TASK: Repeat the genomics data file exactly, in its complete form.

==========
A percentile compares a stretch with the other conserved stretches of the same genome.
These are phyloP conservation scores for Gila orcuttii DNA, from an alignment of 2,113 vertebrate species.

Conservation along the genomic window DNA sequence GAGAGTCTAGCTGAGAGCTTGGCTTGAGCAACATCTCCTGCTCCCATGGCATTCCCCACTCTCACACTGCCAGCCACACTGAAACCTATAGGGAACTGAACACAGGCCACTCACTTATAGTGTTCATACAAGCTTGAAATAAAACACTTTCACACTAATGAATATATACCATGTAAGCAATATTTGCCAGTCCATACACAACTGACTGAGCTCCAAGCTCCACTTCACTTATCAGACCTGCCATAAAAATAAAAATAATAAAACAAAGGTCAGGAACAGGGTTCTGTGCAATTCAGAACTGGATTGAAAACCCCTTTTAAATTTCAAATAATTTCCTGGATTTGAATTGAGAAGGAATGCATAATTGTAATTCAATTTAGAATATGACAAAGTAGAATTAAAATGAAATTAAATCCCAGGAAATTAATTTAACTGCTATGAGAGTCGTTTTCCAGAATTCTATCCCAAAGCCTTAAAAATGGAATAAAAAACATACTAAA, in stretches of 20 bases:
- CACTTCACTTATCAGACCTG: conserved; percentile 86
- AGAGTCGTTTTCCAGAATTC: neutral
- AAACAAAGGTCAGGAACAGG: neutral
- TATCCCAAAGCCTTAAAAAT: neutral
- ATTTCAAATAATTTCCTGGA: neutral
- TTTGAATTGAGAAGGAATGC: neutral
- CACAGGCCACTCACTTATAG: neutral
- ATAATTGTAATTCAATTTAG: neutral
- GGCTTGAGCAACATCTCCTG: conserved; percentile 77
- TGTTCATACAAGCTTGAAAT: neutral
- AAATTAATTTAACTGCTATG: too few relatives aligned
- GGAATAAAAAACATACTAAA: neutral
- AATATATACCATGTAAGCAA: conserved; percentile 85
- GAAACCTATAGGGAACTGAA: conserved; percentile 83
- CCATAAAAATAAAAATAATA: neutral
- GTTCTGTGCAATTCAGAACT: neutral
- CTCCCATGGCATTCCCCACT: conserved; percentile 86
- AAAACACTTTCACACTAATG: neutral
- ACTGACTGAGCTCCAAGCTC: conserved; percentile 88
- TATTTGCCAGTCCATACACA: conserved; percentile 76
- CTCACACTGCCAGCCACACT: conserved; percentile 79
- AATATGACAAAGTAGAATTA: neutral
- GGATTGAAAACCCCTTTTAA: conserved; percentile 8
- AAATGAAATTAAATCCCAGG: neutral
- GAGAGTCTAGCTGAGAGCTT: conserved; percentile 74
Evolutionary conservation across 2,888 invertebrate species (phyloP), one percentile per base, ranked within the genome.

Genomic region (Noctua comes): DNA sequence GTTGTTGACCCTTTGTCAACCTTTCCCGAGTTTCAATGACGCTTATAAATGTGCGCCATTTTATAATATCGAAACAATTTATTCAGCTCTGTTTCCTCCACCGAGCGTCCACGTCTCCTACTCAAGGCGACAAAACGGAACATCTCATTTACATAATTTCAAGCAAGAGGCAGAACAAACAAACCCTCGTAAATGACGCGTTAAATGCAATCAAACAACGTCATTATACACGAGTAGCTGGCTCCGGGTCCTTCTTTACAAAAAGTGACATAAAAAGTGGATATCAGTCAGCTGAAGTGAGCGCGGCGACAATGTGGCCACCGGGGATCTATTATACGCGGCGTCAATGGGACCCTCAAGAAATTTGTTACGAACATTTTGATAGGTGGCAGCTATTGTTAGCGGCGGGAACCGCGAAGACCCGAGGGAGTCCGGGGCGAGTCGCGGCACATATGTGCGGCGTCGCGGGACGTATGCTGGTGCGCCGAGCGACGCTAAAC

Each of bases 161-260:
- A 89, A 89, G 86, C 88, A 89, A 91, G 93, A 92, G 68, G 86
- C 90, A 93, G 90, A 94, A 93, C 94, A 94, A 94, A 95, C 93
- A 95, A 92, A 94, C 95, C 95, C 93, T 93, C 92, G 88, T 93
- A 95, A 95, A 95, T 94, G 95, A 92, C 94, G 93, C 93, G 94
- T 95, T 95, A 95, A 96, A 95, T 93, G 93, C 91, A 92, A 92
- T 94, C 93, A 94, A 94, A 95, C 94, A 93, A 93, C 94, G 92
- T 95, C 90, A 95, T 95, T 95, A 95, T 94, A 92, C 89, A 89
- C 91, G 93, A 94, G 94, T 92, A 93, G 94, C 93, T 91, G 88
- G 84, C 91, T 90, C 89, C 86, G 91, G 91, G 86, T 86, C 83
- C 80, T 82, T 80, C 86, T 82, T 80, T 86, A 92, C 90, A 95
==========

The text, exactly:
A percentile compares a stretch with the other conserved stretches of the same genome.
These are phyloP conservation scores for Gila orcuttii DNA, from an alignment of 2,113 vertebrate species.

Conservation along the genomic window DNA sequence GAGAGTCTAGCTGAGAGCTTGGCTTGAGCAACATCTCCTGCTCCCATGGCATTCCCCACTCTCACACTGCCAGCCACACTGAAACCTATAGGGAACTGAACACAGGCCACTCACTTATAGTGTTCATACAAGCTTGAAATAAAACACTTTCACACTAATGAATATATACCATGTAAGCAATATTTGCCAGTCCATACACAACTGACTGAGCTCCAAGCTCCACTTCACTTATCAGACCTGCCATAAAAATAAAAATAATAAAACAAAGGTCAGGAACAGGGTTCTGTGCAATTCAGAACTGGATTGAAAACCCCTTTTAAATTTCAAATAATTTCCTGGATTTGAATTGAGAAGGAATGCATAATTGTAATTCAATTTAGAATATGACAAAGTAGAATTAAAATGAAATTAAATCCCAGGAAATTAATTTAACTGCTATGAGAGTCGTTTTCCAGAATTCTATCCCAAAGCCTTAAAAATGGAATAAAAAACATACTAAA, in stretches of 20 bases:
- CACTTCACTTATCAGACCTG: conserved; percentile 86
- AGAGTCGTTTTCCAGAATTC: neutral
- AAACAAAGGTCAGGAACAGG: neutral
- TATCCCAAAGCCTTAAAAAT: neutral
- ATTTCAAATAATTTCCTGGA: neutral
- TTTGAATTGAGAAGGAATGC: neutral
- CACAGGCCACTCACTTATAG: neutral
- ATAATTGTAATTCAATTTAG: neutral
- GGCTTGAGCAACATCTCCTG: conserved; percentile 77
- TGTTCATACAAGCTTGAAAT: neutral
- AAATTAATTTAACTGCTATG: too few relatives aligned
- GGAATAAAAAACATACTAAA: neutral
- AATATATACCATGTAAGCAA: conserved; percentile 85
- GAAACCTATAGGGAACTGAA: conserved; percentile 83
- CCATAAAAATAAAAATAATA: neutral
- GTTCTGTGCAATTCAGAACT: neutral
- CTCCCATGGCATTCCCCACT: conserved; percentile 86
- AAAACACTTTCACACTAATG: neutral
- ACTGACTGAGCTCCAAGCTC: conserved; percentile 88
- TATTTGCCAGTCCATACACA: conserved; percentile 76
- CTCACACTGCCAGCCACACT: conserved; percentile 79
- AATATGACAAAGTAGAATTA: neutral
- GGATTGAAAACCCCTTTTAA: conserved; percentile 8
- AAATGAAATTAAATCCCAGG: neutral
- GAGAGTCTAGCTGAGAGCTT: conserved; percentile 74
Evolutionary conservation across 2,888 invertebrate species (phyloP), one percentile per base, ranked within the genome.

Genomic region (Noctua comes): DNA sequence GTTGTTGACCCTTTGTCAACCTTTCCCGAGTTTCAATGACGCTTATAAATGTGCGCCATTTTATAATATCGAAACAATTTATTCAGCTCTGTTTCCTCCACCGAGCGTCCACGTCTCCTACTCAAGGCGACAAAACGGAACATCTCATTTACATAATTTCAAGCAAGAGGCAGAACAAACAAACCCTCGTAAATGACGCGTTAAATGCAATCAAACAACGTCATTATACACGAGTAGCTGGCTCCGGGTCCTTCTTTACAAAAAGTGACATAAAAAGTGGATATCAGTCAGCTGAAGTGAGCGCGGCGACAATGTGGCCACCGGGGATCTATTATACGCGGCGTCAATGGGACCCTCAAGAAATTTGTTACGAACATTTTGATAGGTGGCAGCTATTGTTAGCGGCGGGAACCGCGAAGACCCGAGGGAGTCCGGGGCGAGTCGCGGCACATATGTGCGGCGTCGCGGGACGTATGCTGGTGCGCCGAGCGACGCTAAAC

Each of bases 161-260:
- A 89, A 89, G 86, C 88, A 89, A 91, G 93, A 92, G 68, G 86
- C 90, A 93, G 90, A 94, A 93, C 94, A 94, A 94, A 95, C 93
- A 95, A 92, A 94, C 95, C 95, C 93, T 93, C 92, G 88, T 93
- A 95, A 95, A 95, T 94, G 95, A 92, C 94, G 93, C 93, G 94
- T 95, T 95, A 95, A 96, A 95, T 93, G 93, C 91, A 92, A 92
- T 94, C 93, A 94, A 94, A 95, C 94, A 93, A 93, C 94, G 92
- T 95, C 90, A 95, T 95, T 95, A 95, T 94, A 92, C 89, A 89
- C 91, G 93, A 94, G 94, T 92, A 93, G 94, C 93, T 91, G 88
- G 84, C 91, T 90, C 89, C 86, G 91, G 91, G 86, T 86, C 83
- C 80, T 82, T 80, C 86, T 82, T 80, T 86, A 92, C 90, A 95